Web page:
Istanbul (AFP) - A man convicted for the murder of a 20-year-old female student, in a case that sparked fury over violence against women in Turkey last year, was on Monday shot dead in prison, the government said.
Minibus driver Ahmet Suphi Altindoken was jailed for life without parole in December 2015 for murdering and attempting to rape Ozgecan Aslan, a crime that triggered nationwide protests.
Ahmet Suphi Altindoken, 27, was hospitalised after the prison attack, however doctors were not able to save him.
Altindoken's father, Necmettin, 51, who was one of two men jailed as accomplices to the murder, was wounded in the attack at the high-security prison in the southern Adana region, said government spokesman Numan Kurtulmus.
"We received the information that the person was badly wounded and then died. And we were made aware that the father was also wounded but his life not in danger," he said after a cabinet meeting.
"To kill anyone in prison -- whoever it is -- is unacceptable. Whatever negligence there has been will be brought to light."
The Dogan news agency reported that he was shot near the heart with a 6.35 millimetre pistol.
Prosecutors from the Adana region have launched an inquiry into the brazen attack which will come as an embarrassment to Turkish judicial authorities.
However the circumstances and who committed the killing inside the prison remain unclear.
- 'Nothing can bring her back' -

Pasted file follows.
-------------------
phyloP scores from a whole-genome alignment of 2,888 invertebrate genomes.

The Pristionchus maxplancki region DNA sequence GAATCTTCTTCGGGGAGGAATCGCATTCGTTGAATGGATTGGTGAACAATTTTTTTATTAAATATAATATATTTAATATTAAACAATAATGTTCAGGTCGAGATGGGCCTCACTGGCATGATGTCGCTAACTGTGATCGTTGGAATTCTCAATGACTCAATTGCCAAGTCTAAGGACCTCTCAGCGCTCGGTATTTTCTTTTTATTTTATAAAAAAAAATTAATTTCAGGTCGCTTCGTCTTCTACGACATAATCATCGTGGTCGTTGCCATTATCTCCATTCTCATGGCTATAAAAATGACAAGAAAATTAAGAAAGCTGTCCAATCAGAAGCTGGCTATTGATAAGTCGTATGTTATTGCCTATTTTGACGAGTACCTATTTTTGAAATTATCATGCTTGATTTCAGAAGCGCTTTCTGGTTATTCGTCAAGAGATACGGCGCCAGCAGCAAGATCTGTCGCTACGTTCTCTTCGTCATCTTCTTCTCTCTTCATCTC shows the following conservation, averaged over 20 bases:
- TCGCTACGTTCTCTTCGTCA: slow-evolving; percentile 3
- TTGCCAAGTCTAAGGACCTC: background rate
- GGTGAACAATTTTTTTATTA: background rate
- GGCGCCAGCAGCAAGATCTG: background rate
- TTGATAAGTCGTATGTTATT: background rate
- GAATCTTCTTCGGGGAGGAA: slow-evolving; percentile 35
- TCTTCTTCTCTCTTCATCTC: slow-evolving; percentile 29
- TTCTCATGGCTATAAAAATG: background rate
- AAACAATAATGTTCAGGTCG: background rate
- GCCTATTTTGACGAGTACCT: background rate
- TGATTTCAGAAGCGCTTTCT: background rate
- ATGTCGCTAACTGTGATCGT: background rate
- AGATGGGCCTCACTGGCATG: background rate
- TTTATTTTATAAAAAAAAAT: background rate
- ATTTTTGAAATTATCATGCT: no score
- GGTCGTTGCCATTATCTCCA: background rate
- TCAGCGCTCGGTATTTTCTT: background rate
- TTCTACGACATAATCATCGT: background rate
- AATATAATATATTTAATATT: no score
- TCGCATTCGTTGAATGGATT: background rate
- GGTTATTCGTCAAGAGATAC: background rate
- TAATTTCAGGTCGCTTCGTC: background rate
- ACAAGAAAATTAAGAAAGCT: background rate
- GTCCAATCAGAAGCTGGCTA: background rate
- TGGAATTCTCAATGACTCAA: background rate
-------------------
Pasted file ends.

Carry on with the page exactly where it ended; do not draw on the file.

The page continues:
"I don't know what happened. Nothing can bring my daughter back. We do not want to talk about this issue," the Hurriyet daily quoted Aslan's mother Songul as saying when asked about the prison attack.
During the trial it was revealed that Aslan had been travelling on Altindoken's minibus, and when all the other passengers had got off he drove to a wood and tried to rape her.
The young woman fought back using pepper spray but Altindoken then bludgeoned and stabbed her to death.
Altindoken's father and friend were found guilty of helping him burn and dispose of the body. The remains were found by police and the three were arrested.
Lawyers said after the trial that it was public pressure that saw the three men get aggravated life sentences -- the highest punishment in Turkey after it abolished the death penalty in 2002.
This did not however stop many people, including cabinet ministers, from calling for the men to face the death penalty.
President Recep Tayyip Erdogan -- who enraged many Turkish women last year by declaring they were not equal to men -- said the guilty deserved "the most severe punishment" after Aslan's killing.
The murder trial was hailed as hugely symbolic in a country where an often-silent wave of violence against women sees hundreds killed at the hands of men, often their husbands, each year.
Killers have frequently been able to secure a reduced sentence by arguing that a woman provoked them, or that their dignity was impugned.
Activists say remarks by government officials about women and how they should be treated leave them exposed to violence.